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Any info on this 30mm?


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Premium Member
Stamps on side of projectile read;



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By the case ID, I would venture the Hispano-Suiza 831 gun 30mm X 170mm, loaded in 1979.

The modified most recent version of the gun is known as the Oerlikon KCB. As I understand it, the KCB was further modified to become the Rarden. (From "Rapid Fire" by Tony Williams)
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French manufacture. MR stands for:Manufacture de Machines du Haut-Rhin, (Manurhin), Mulhouse-Bourtzwiller, France .
Used for the Hispano Suiza HS 831 (later know as the Oerlikon KCB) cannon.

Regards, Cornman
I was led to believe that the Rarden was based on the Hispano HS 831L cartridge that after acquisition by Oerlikon Buhrle became the Oerlikon KCB round. I thought Manurhin in France made components for the UK in the early years of the rarden which were assembled in the UK as rarden rounds. But this case has an odd taper at the base, odd crimping and drive band. Why should there be a different design between a 1945 Hispano 30x170mm case (below) and a say a 1970's case? Is a 831A different fron a 831L?


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Everyone is always looking for a better, faster, more accurate gun. So they tinker with designs for certain applications, and specific ammo for different applications. The ammo is not interchangeable between the 831, KCB, and Rarden guns. The 830 gun came first followed by the 831. As I understand it, the 830 had steel cases, whereas the 831 had brass. The Rarden was designed to work in an AFV with a slower rate of fire, and used brass cases, where the goal was to get the best acccuracy, and brass gave a better seal in the chamber. The KCB was utilized as an AA gun with faster rate of fire. During development, it is very common to experiment with case materials to evaluate performance. Steel is stronger than brass and is more often used for the more rapid firing guns. You seem to have examples of the 831 in brass, but you can see the bad extractor marks on your most recent photo. I believe you have a small run brass 831 case.
The KCB round is authorised for use in the Rarden gun and i have Quite a few Rarden cases with KCB extraction marks on them so KCB rounds and Rarden rounds are interchangeable if need be. My point is the round shown in my first post is quite different from Rarden, KCB and 831L.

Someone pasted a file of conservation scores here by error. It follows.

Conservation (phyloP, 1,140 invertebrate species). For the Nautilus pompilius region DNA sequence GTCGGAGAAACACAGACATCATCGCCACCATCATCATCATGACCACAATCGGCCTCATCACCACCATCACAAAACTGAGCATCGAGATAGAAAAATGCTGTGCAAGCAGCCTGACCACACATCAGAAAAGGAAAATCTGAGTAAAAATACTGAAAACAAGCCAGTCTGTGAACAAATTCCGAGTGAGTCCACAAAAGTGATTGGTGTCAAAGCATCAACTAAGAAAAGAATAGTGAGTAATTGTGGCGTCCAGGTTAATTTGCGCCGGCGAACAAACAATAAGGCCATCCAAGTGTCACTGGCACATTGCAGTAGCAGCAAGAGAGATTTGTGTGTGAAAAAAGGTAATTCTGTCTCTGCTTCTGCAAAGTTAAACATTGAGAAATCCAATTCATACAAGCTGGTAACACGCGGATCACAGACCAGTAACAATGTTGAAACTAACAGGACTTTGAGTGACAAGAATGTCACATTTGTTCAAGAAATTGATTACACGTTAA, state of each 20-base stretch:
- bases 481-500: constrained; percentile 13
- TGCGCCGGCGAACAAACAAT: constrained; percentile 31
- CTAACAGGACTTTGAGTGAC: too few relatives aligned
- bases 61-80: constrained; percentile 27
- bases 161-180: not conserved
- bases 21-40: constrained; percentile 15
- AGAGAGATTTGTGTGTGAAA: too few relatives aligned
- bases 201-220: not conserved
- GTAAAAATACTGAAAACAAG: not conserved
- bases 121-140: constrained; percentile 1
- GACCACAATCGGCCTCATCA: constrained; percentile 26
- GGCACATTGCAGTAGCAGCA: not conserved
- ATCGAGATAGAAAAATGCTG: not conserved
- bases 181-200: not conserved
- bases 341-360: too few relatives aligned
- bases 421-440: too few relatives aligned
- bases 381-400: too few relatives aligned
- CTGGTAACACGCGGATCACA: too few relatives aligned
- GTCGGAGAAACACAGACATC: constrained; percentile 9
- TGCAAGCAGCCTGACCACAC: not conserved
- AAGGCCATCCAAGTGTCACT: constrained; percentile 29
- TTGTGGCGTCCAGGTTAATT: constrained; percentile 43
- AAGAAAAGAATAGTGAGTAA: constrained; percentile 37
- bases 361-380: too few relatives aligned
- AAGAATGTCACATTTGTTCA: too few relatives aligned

Lets rephrase my question. Does anyone have any info on HS 831A rounds?
An extract from Jane's Ammunition Handbook (2009/10 edition, not yet published):

When originally produced, the series of 30 mm automatic cannon now generally known as the Oerlikon Contraves 30 170 KCB series was designated the Hispano-Suiza HS-831 series. The designation was officially changed when Hispano-Suiza became part of Oerlikon Contraves AG but is often retained. The 30 mm cannon design involved was virtually a scaled-up version of the 20 mm HS-820 (now known as the Type KAD) cannon and has been produced in several forms.

Two different loadings of the 30 170 have seen service. The original type was for the HS-831A gun, used only by France (in the AMX 13 SPAAG) and Saudi Arabia (AMX 30 SPAAG). These were mainly brass-cased, and used heavy shells with a conical ogive and a brass driving band. Muzzle velocity was 920 m/s. Most production is for the slightly modified HS-831L: this uses steel cases with lighter shells having a more conventional ogive and sintered iron driving bands. Muzzle velocity is 1,080 m/s. The two types are not interchangeable due to the different ballistics.

RWM Schweiz's KCB ammunition family was used as the basis for the 30 mm Rarden gun ammunition family but ammunition for the KCB and Rarden L21 is not qualified as inter-operable.
Thanks Tony, thats the info i was after.

I was led to understand that quote;

" Official army documentation makes it clear that Oerlikon Type KCB 30mm x 170 ammunition may, if circumstances require it, be used in the Rarden weapon. Listed are the six natures of 30mm KCB ammunition (then manufactured at the old BMARCo plant in Lincolnshire) that were shown as being suitable for Rarden use. These were:-
My information about the lack of qualified interoperability came from the people at Radway Green who make the Rarden ammo. I suspect that the difference lies in the meaning of the word "qualified", which in NATO terms requires a battery of tests to be passed. I can believe that the ammo will in practice be interoperable, it's just that it hasn't been through the formal qualification process.
30mm. HS? round.

Stamps on side of projectile read;

Charlie, just a thought - could this be tied into the development of the Vickers/BMARCo. ''Falcon'' A.A. twin cannon self-propelled equipment ?? Regards, RonB. Development was late 50's - into early 60's.
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